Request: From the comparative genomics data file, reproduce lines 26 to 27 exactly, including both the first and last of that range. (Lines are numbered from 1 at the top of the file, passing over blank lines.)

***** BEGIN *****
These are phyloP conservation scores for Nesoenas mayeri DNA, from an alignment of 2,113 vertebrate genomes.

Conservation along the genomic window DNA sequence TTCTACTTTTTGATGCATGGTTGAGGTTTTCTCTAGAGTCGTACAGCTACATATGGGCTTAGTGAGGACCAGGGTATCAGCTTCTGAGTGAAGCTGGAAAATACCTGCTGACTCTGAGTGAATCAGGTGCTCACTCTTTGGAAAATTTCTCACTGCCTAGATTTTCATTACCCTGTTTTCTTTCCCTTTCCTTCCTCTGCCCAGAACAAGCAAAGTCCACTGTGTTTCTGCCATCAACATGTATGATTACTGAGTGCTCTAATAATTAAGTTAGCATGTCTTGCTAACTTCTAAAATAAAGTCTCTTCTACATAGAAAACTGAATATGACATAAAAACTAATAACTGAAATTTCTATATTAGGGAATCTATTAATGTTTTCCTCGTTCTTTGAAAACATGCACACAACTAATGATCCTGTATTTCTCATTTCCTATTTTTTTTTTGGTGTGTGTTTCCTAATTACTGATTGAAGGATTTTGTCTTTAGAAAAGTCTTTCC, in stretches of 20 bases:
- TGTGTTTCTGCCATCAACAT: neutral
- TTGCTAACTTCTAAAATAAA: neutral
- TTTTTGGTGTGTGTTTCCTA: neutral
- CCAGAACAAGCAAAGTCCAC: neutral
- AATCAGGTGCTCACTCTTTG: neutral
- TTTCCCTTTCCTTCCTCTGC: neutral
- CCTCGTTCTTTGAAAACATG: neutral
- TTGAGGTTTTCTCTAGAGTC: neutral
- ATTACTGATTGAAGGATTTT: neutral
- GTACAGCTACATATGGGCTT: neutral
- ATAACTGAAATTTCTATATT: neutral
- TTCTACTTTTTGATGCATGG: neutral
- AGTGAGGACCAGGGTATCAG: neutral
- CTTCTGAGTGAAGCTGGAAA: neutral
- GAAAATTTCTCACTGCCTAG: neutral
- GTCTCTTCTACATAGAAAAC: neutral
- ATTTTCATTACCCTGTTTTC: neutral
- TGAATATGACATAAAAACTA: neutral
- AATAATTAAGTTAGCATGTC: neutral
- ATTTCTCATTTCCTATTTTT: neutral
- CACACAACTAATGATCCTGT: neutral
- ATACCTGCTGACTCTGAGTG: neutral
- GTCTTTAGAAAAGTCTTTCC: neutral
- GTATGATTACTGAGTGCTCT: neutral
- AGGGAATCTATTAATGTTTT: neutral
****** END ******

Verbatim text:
- GTATGATTACTGAGTGCTCT: neutral
- AGGGAATCTATTAATGTTTT: neutral